Published daily by the Lowy Institute

The world according to Mohammed bin Salman

The Saudi Crown Prince is on a PR drive yet still displays all the kingdom’s weakness.

Saudi Crown Prince Mohammed bin Salman at the Pentagon in March (Photo: James N. Mattis/Flickr)
Saudi Crown Prince Mohammed bin Salman at the Pentagon in March (Photo: James N. Mattis/Flickr)

Saudi Crown Prince Mohammed bin Salman has been on an extended tour of the United States, trying to present a friendly face to the American public and bring them on side in the same way he’s won over the Trump administration. This began with a 60 Minutes extended interview filmed in Riyadh, and was followed in the US by a wide-ranging but soft interview with The Atlantic which has provided much grist to the commentary mill.

The fact that Salman conducts these interviews says a lot about his (and his advisers’) understanding of the social media age. It also demonstrates an understanding that under the Trump administration, Saudi Arabia has an opportunity to further its policy goals. Saudi society’s incompatibility with Western social values and, more recently, the stagnating and increasingly bloody military campaign in Yemen requires duchessing of the American public, which in turn requires a media campaign.

With this in mind, it is worth looking at a few things we learnt/relearnt from Salman’s interviews about the Saudi view of current domestic and regional issues.

There was hyperbole aplenty. On the Iranian Supreme Leader:

Hitler tried to conquer Europe … the Supreme Leader is trying to conquer the world.

By now, nobody should be in any doubt as to Salman’s attitude towards Iran, but he went further, seeking to conflate evils and create his own “brand” by lumping Iran, the Muslim Brotherhood, and radical Islamists together as part of what he dubbed the “Triangle of Evil”. As a marketing tool, it didn’t fly.

There was avoidance. On the decision to initiate the now three-year-old, stagnated Yemen war: 

We don’t want to come here (the US), as Saudi Arabia, and be asked these questions. We want to be asked about the economy, our partnerships, investment in America and Saudi Arabia. We don’t want to spend our lives arguing about Yemen. 

On the issue of Wahhabism in Saudi Arabia: 

There is no Wahhabism. We don’t believe we have Wahhabism.

This is instructive for no other reason than the fact it reflects Saudi Arabia’s penchant for denialism. In the early 2000s, Saudi authorities blamed a series of attacks against Westerners on an internal gang-related war over illegal alcohol rather than on Islamists. This persisted until al-Qaeda launched a series of attacks against Riyadh compounds in May 2003 and Saudi authorities could no longer deny their presence.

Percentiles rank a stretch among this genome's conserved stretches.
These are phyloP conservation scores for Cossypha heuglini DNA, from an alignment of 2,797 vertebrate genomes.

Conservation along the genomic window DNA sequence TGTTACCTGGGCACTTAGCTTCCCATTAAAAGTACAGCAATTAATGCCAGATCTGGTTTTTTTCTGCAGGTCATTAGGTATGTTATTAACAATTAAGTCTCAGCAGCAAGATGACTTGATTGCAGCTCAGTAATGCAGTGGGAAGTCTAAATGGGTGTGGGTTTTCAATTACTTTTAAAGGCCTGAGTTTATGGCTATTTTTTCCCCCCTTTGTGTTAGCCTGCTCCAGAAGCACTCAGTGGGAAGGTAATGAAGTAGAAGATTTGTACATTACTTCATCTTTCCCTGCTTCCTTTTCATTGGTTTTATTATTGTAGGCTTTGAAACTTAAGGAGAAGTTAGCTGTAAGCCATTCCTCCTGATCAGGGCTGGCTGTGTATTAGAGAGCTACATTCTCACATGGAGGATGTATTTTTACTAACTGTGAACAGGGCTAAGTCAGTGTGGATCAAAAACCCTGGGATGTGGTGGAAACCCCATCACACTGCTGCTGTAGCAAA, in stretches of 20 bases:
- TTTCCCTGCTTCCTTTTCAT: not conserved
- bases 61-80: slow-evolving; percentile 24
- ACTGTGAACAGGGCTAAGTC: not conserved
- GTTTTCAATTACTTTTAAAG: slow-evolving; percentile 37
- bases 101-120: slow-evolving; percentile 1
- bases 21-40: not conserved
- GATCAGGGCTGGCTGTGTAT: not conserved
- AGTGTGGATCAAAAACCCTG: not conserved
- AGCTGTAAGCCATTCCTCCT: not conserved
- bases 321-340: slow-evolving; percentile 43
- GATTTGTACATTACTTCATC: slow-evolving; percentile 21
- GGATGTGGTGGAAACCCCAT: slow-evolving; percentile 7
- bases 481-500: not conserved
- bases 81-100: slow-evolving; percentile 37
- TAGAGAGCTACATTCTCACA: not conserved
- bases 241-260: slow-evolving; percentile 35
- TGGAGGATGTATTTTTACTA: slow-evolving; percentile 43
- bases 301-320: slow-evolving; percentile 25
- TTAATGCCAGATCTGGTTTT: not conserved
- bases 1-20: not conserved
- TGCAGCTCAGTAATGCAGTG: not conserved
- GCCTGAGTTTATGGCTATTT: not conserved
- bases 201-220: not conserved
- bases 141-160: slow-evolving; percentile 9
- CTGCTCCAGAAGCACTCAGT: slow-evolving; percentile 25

There was controversy:

I believe the Palestinians and the Israelis have the right to have their own land.

This was a very deliberate ploy to bring the increasing thaw in relations between Israel and Saudi Arabia more into the open. But it was also targeted at Jewish Americans and at Tehran, to let them know that (unacknowledged) Israeli–Saudi cooperation against Iran in the region shouldn’t be discounted. 

And there was plenty of syllogistic reasoning in an attempt to make two plus two equal five. Salman pushed several nonsensical lines of argument based on cherry-picked facts rather than logic.

On the issue of different values systems between Saudi Arabia and the West:

We don’t share values. But I also believe that different states in the United States don’t share values. There are different values between California and Texas. So how come you want us to share your values 100% when you are not sharing values?

Trying to equate the difference in values between Sacramento and Austin with that between Washington and Riyadh is both bold and nonsensical.

Absolute monarchy is not a threat to any country ... If it were not for absolute monarchy, you wouldn’t have the United States. The absolute monarch in France helped the creation of the United States by giving it support. Absolute monarchy is not an enemy of the United States. It’s been an ally for a very long time.

France was an absolute monarchy that helped the US. Therefore, the US owes its creation to an absolute monarchy. A somewhat grandiose claim that Americans themselves may think underplays the role of the early revolutionaries. And in the case of the French monarchy, it was gone within a generation after the War of Independence concluded, so to claim absolute monarchies and the US have been allies for a “very long time” flies in the face of Salman’s own historical analogy.

For all their limitations, lenghthy interviews like these do allow us to form opinions about their subjects. This one reinforced what we already knew: Muhammad bin Salman is highly ambitious, faces a complex society he seeks to change before it alters the monarchy, and has pretty firm views regarding Saudi Arabia’s role in the region.

The problem for Salman is that, while his dynamism and decisiveness serves him well within the kingdom, ensuring he controls the levers of influence and power to neuter his opponents, in the mountains and deserts of Yemen, and amid the architectural wonders of Iran, his writ carries no weight.

Because of Saudi Arabia’s insularity and particularism, foreign policy has long been its weakness, and there doesn’t appear to be many indications that this is likely to change under the Crown Prince.

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